Every Tuesday, get to know a bit about the stories behind the books you love, and discover your next favourite novel.
Sabitha: We’re delighted to have Jinny Alexander here to talk to us about her book, Dear Isobel. Jinny, can you introduce us to your book?
Jinny: Dear Isobel recounts the aftermath of an affair, told by the ‘other woman’, who remains unnamed throughout the book. She’s biased, grieving, sad, and angry, and, as one reviewer put it: “utterly, continuously self-absorbed”. She is also real, honest, and raw. I deliberately left her unnamed, because so many people experience infidelity, and Dear Isobel is almost certainly telling the story of someone you know!
Sabitha: What inspired you to write this book?
Jinny: I began writing Dear Isobel about ten years ago when Ireland was in the depths of recession. I had just lost my own job and was grieving the loss of the work I loved, as were people all over the country. A friend had recently emigrated to Australia and I’d bought her pottery equipment from her when she left. I threw myself into learning to make ceramics to distract myself from having no job – that part of Dear Isobel is shamelessly stolen from my own story. Meanwhile, I began to write again too – something I always wanted to do but hadn’t had time for. Ireland was bored with the gloom of the recession so I found myself thinking of other reasons a business would end abruptly. Meanwhile, a friend was having a fling with a work colleague, so I put the two together – the loss of a job and infidelity, and there was Dear Isobel.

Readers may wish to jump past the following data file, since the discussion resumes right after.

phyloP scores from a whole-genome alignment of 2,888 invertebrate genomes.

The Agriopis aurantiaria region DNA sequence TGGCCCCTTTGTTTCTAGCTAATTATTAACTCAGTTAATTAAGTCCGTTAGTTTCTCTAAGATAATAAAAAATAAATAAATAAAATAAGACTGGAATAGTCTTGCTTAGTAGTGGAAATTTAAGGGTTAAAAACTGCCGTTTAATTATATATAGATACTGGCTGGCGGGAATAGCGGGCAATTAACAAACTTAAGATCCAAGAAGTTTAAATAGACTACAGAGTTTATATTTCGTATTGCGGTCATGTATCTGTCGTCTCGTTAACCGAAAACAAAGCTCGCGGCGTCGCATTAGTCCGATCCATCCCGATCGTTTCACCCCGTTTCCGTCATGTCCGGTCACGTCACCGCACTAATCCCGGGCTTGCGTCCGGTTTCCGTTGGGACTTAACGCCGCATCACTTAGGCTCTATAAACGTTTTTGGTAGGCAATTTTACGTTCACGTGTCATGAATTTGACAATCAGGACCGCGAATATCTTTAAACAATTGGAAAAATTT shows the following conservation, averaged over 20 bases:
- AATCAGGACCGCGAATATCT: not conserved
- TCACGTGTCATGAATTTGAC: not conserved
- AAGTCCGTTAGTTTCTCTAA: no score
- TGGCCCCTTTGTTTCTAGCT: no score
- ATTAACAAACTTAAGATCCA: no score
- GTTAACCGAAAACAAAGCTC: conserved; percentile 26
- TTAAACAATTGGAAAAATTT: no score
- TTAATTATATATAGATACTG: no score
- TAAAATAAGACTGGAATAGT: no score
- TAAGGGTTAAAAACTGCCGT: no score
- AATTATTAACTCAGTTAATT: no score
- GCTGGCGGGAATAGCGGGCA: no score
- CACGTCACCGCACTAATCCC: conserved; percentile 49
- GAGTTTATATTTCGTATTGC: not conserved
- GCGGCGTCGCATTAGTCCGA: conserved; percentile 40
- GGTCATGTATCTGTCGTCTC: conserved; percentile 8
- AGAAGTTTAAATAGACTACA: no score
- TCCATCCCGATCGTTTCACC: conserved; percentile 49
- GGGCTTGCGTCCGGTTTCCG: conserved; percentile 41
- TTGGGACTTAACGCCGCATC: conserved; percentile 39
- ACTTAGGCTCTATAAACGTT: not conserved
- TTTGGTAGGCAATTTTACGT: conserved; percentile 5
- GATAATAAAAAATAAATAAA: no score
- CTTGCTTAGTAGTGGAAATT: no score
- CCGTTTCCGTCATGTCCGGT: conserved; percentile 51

Sabitha: I love that you pulled aspects of your own life into the story—it makes characters so much more real, and in my opinion, relatable. So which character do you relate to the most and why?
Jinny: I know people who have been in the same situation as all four of my main characters, and I have some insight into all their circumstances. I found I had a lot of sympathy for the narrator, despite her afore-mentioned, self-centred brow-beating. I’ve learned just how common infidelity is, and how easy it is to be in the position Charles and the narrator get into. Weirdly, I don’t feel as sorry for Isobel as I probably should, but when I do a sequel from her POV, this may change! Then there’s James… In real life, I know a couple of men who are like James, and they are kind, gentle, loving people who have acted very much as he does in the book. I really admire the James’s of the world.
Sabitha: What was your favourite thing to write in the book?
Jinny: There is a line that still reverberates around my head – I think it’s because I accidentally wrote it in perfect Iambic rhythm – but it also sums up the entire story and the narrator’s obsession with Charles: [Do] thoughts of me still linger in the ashes of his dreams?
Sabitha: Thanks for such a personal story. We’re looking forward to reading! Where can the Night Beats community find you and your book?